Friday, April 18, 2014

Spring Break in Jerusalem

Spring Break in Jerusalem

Today is Good Friday. The Christian world celebrates -- or rather honors, observes -- the trial, condemnation, crucifixion and death of a man called Jesus of Nazareth during the days of the Roman Empire. A Galilean Jew who had come down to Jerusalem in Judea for the Passover festival, he apparently had crossed both the Judean authorities in the Temple and the higher Roman authorities by having attention drawn to himself as too visible, too outspoken during the festival season. It was dangerous, not a safe time to stand out in the crowd.

Thousands of outsider visitors were in town for the annual celebration, and all the authorities, civil and religious, were on edge because there was always trouble of some sort from the crowds. Not from residents. Jerusalem itself, the year-rounders, were generally comfortably settled into life as usual under calm Roman rule. But passions of nationalistic fervor ran high among the crowd “returned home to the Jewish fatherland,” and there was always trouble of some sort. Special tension with stirrings of rebellion to overthrow Roman rule and reestablish the ancient throne of David and glory days of Solomon. It was tradition, part of annual revelry: reliving the old dream.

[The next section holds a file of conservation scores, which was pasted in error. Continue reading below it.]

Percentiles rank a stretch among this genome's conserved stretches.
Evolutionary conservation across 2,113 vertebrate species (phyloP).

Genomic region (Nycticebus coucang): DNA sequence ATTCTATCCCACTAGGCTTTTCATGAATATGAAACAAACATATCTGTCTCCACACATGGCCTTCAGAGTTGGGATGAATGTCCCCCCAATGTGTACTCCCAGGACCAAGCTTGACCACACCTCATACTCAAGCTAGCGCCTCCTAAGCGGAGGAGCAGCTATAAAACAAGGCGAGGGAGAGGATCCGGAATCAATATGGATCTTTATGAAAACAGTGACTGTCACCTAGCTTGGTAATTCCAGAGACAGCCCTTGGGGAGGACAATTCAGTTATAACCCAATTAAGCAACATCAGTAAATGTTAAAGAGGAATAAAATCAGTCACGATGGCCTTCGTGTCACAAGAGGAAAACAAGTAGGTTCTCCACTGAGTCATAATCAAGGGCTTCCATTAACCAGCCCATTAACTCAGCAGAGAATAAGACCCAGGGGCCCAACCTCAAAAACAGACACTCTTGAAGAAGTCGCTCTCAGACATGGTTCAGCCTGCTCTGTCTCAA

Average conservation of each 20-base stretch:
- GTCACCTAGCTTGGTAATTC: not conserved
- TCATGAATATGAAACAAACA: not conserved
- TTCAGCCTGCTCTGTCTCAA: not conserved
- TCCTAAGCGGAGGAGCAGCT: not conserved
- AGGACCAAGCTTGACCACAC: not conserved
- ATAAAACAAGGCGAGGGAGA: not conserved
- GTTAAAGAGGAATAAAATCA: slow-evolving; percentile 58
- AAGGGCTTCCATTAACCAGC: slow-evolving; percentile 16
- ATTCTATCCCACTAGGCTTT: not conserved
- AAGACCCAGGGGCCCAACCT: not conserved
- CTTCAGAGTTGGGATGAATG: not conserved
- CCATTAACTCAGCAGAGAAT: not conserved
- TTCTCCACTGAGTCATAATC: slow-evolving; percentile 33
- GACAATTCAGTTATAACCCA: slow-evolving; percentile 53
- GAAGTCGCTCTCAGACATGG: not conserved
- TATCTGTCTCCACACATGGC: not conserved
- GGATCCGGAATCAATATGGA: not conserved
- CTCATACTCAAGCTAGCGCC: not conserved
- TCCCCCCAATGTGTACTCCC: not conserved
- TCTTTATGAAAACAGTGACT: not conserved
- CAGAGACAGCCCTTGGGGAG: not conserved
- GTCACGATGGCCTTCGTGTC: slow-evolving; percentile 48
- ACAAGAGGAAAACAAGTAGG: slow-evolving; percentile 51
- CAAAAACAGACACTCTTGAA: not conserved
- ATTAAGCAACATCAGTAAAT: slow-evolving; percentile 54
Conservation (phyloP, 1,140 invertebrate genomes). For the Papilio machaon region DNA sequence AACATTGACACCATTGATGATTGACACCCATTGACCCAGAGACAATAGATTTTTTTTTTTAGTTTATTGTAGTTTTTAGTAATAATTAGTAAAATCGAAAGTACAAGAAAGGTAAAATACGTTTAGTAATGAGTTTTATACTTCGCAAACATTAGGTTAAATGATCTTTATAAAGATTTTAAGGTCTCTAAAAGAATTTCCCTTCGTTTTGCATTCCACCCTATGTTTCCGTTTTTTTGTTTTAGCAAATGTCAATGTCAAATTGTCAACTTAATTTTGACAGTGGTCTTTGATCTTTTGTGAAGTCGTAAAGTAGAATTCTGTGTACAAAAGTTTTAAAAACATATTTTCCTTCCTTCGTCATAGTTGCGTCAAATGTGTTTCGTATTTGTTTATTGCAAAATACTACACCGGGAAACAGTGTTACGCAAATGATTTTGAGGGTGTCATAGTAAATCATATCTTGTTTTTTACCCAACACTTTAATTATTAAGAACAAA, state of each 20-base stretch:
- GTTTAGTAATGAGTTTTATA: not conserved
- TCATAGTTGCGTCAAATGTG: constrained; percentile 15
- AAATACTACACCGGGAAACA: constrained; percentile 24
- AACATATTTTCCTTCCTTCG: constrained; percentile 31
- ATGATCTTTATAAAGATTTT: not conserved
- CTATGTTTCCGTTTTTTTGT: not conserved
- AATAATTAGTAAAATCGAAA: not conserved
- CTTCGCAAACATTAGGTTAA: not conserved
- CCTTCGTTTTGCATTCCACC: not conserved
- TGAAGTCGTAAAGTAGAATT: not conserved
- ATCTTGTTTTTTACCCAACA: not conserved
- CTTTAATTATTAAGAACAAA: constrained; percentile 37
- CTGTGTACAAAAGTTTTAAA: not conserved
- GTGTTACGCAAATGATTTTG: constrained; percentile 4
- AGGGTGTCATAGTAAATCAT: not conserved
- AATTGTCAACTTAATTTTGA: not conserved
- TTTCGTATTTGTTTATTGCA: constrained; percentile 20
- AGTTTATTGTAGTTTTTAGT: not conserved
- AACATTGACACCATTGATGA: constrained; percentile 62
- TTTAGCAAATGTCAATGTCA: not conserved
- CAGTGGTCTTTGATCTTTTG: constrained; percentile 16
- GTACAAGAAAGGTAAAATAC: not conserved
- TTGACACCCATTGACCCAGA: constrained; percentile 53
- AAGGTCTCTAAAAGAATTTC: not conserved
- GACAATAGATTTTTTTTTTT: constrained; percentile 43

The old dream. The outsiders always brought it in. And there can be no sensible doubt that it was fortified by wine. Nothing is as mighty to a drunken mob as itself empowered by alcohol, or as noble as its cause empassioned by inebriation, or as obnoxious to the year-rounders. And so, every year at Passover, Roman military presence was beefed up in Jerusalem, including the Roman governor himself arrived from his seaside palace in Caesarea, to make sure the crowd did not get out of hand. 

Every year there would be major trouble of some sort, and usually several crucifixions. Very popular, crucifixions served both the Roman purpose of cowing any uprising, and the local authorities' objective of keeping order. And, not coincidentally, crucifixions were attractions of bloody excitement, the crowd of spectators jeering as soldiers whipped the condemned through the streets, not unlike bloody gladiator fights and feeding enemies to wild animals in the Roman coliseum. Anyone who has been to American ice hockey will understand that the game is boring and the crowd is not happy unless and until there is blood on the ice.